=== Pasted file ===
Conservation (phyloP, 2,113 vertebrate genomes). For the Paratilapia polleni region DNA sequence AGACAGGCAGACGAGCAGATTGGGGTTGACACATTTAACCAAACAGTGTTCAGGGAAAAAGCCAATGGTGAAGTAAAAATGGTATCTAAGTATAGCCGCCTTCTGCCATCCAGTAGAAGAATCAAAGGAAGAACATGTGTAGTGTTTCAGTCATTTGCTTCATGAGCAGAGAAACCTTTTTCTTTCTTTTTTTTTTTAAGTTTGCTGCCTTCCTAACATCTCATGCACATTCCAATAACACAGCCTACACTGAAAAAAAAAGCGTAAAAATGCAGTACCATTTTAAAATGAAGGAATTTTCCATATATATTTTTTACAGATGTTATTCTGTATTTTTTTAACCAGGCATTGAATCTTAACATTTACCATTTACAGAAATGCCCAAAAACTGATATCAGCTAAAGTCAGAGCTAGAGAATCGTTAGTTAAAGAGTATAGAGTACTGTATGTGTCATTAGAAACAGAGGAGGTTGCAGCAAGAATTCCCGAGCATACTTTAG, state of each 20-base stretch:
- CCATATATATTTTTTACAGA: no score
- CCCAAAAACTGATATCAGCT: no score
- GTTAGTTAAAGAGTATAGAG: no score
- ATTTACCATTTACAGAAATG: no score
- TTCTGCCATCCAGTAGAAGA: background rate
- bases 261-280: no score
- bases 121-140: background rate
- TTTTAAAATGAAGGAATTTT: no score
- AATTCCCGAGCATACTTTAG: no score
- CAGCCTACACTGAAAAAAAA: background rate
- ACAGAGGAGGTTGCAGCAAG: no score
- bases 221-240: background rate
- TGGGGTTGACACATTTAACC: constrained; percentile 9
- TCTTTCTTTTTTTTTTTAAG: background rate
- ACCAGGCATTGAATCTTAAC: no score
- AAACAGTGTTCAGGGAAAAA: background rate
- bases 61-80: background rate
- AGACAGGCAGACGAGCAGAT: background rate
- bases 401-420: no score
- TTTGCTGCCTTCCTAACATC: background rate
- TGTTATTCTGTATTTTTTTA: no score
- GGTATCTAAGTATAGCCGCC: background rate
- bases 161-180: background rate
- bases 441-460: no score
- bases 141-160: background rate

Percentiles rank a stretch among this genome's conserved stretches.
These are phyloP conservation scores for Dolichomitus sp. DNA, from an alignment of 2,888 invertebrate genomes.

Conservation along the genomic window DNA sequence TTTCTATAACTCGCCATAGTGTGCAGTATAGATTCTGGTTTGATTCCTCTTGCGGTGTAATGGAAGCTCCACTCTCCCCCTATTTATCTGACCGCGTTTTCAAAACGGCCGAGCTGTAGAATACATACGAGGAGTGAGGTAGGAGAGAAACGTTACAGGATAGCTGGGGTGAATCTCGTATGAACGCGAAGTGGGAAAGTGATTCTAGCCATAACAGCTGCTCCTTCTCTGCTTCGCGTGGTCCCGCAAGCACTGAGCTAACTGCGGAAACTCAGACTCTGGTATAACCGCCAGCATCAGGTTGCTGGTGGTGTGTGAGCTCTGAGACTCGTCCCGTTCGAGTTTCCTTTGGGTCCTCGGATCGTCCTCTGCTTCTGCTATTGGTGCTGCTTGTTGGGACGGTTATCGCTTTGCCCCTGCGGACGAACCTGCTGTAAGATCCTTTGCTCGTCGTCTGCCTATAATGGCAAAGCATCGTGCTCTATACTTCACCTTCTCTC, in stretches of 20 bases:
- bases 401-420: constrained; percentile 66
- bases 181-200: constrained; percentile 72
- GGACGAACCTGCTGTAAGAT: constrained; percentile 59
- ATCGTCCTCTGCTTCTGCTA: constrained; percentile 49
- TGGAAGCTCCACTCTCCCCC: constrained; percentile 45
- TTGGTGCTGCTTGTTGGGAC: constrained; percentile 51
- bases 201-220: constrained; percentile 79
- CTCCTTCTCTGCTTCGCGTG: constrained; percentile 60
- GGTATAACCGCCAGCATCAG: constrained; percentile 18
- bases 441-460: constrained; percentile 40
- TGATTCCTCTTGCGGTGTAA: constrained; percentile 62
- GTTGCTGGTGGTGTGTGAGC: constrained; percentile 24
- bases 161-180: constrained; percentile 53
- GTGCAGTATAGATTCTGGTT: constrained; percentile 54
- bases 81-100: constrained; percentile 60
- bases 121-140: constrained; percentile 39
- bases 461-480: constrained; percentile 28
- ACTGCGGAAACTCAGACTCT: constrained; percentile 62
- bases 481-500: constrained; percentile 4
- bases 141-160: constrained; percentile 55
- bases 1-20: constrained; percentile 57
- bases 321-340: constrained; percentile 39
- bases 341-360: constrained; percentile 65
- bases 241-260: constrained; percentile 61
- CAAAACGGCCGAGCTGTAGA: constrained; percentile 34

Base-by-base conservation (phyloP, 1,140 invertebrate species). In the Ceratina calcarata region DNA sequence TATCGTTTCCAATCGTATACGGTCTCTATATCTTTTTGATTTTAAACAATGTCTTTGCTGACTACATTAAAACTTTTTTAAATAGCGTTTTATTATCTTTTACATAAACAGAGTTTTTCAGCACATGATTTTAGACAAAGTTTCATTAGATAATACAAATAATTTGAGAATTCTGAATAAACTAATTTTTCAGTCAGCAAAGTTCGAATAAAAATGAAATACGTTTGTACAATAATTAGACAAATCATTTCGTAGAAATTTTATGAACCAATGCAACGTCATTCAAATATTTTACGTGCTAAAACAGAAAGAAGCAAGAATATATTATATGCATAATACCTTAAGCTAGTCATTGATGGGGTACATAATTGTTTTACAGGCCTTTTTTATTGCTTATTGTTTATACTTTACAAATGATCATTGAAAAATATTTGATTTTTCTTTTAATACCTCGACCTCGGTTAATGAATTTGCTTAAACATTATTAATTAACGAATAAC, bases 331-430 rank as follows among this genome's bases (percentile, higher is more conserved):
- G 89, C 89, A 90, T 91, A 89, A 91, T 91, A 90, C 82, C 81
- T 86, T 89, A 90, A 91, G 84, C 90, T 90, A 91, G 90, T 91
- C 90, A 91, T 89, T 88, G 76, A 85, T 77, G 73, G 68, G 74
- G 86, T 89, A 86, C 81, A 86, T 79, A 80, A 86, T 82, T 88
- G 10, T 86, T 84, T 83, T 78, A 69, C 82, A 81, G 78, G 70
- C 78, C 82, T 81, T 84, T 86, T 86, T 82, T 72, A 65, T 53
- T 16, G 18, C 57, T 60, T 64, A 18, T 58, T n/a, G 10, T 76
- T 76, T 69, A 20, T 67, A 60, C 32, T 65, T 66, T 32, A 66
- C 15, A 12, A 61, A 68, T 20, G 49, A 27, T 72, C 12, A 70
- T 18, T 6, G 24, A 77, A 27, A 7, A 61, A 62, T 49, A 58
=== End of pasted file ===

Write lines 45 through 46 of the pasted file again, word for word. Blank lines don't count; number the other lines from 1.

- bases 121-140: constrained; percentile 39
- bases 461-480: constrained; percentile 28